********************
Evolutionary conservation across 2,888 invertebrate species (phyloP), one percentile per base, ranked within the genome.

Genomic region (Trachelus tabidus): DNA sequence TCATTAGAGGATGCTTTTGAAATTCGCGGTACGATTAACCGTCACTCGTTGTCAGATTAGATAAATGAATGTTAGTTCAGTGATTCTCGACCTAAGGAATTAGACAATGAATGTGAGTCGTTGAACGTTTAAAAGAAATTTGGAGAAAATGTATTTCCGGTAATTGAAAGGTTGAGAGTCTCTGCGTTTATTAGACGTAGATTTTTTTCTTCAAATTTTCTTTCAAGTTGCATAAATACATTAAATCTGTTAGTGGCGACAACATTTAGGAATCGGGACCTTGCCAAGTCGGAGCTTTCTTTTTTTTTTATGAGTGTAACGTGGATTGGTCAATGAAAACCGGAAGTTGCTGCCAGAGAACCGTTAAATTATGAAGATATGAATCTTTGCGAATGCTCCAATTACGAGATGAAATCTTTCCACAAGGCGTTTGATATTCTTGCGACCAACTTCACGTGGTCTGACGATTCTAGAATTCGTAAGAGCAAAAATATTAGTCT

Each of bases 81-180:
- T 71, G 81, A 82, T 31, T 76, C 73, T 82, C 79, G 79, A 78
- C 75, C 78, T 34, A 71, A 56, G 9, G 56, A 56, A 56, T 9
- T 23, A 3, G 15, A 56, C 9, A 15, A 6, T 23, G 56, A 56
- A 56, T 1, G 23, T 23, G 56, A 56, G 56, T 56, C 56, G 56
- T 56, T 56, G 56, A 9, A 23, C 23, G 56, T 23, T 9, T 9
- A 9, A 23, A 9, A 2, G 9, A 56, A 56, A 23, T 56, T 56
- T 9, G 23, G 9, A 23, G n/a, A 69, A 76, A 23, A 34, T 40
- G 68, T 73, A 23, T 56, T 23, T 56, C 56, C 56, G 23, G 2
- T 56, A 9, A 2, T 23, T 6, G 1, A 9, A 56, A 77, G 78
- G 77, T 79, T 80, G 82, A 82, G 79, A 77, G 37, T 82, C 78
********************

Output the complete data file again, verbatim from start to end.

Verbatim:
Evolutionary conservation across 2,888 invertebrate species (phyloP), one percentile per base, ranked within the genome.

Genomic region (Trachelus tabidus): DNA sequence TCATTAGAGGATGCTTTTGAAATTCGCGGTACGATTAACCGTCACTCGTTGTCAGATTAGATAAATGAATGTTAGTTCAGTGATTCTCGACCTAAGGAATTAGACAATGAATGTGAGTCGTTGAACGTTTAAAAGAAATTTGGAGAAAATGTATTTCCGGTAATTGAAAGGTTGAGAGTCTCTGCGTTTATTAGACGTAGATTTTTTTCTTCAAATTTTCTTTCAAGTTGCATAAATACATTAAATCTGTTAGTGGCGACAACATTTAGGAATCGGGACCTTGCCAAGTCGGAGCTTTCTTTTTTTTTTATGAGTGTAACGTGGATTGGTCAATGAAAACCGGAAGTTGCTGCCAGAGAACCGTTAAATTATGAAGATATGAATCTTTGCGAATGCTCCAATTACGAGATGAAATCTTTCCACAAGGCGTTTGATATTCTTGCGACCAACTTCACGTGGTCTGACGATTCTAGAATTCGTAAGAGCAAAAATATTAGTCT

Each of bases 81-180:
- T 71, G 81, A 82, T 31, T 76, C 73, T 82, C 79, G 79, A 78
- C 75, C 78, T 34, A 71, A 56, G 9, G 56, A 56, A 56, T 9
- T 23, A 3, G 15, A 56, C 9, A 15, A 6, T 23, G 56, A 56
- A 56, T 1, G 23, T 23, G 56, A 56, G 56, T 56, C 56, G 56
- T 56, T 56, G 56, A 9, A 23, C 23, G 56, T 23, T 9, T 9
- A 9, A 23, A 9, A 2, G 9, A 56, A 56, A 23, T 56, T 56
- T 9, G 23, G 9, A 23, G n/a, A 69, A 76, A 23, A 34, T 40
- G 68, T 73, A 23, T 56, T 23, T 56, C 56, C 56, G 23, G 2
- T 56, A 9, A 2, T 23, T 6, G 1, A 9, A 56, A 77, G 78
- G 77, T 79, T 80, G 82, A 82, G 79, A 77, G 37, T 82, C 78